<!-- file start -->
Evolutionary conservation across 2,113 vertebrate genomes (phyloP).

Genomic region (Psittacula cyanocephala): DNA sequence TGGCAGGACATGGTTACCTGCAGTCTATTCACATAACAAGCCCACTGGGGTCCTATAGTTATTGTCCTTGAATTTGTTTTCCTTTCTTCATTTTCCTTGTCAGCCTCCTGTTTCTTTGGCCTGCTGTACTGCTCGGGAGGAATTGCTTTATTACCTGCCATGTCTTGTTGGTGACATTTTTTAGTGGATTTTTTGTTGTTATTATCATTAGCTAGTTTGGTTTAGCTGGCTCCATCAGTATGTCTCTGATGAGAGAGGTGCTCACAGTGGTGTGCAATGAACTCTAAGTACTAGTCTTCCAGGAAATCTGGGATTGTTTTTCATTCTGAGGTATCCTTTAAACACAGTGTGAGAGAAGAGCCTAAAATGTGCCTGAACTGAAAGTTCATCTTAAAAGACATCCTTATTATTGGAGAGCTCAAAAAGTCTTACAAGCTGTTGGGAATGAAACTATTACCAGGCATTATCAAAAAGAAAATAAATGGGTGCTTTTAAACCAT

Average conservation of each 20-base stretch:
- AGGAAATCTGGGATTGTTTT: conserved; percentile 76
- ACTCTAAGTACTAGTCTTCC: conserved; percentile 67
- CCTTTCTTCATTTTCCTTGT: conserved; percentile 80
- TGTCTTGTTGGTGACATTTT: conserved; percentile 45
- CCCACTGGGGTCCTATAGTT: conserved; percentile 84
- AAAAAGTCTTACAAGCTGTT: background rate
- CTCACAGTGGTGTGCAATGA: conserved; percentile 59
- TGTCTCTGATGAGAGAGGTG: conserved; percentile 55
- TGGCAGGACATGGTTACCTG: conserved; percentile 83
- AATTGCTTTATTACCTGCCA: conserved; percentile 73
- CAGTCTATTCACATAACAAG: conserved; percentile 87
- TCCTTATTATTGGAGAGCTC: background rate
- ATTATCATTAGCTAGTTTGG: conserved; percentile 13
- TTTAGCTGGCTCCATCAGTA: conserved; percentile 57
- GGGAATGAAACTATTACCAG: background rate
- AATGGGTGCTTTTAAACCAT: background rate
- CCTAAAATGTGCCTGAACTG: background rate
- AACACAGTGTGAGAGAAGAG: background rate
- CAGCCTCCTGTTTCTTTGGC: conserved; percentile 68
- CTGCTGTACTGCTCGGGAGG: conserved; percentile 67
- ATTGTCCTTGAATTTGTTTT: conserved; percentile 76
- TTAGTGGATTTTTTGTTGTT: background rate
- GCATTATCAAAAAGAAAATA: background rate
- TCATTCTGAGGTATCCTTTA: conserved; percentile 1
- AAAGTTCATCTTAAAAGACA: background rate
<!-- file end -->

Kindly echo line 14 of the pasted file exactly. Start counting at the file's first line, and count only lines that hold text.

- CAGTCTATTCACATAACAAG: conserved; percentile 87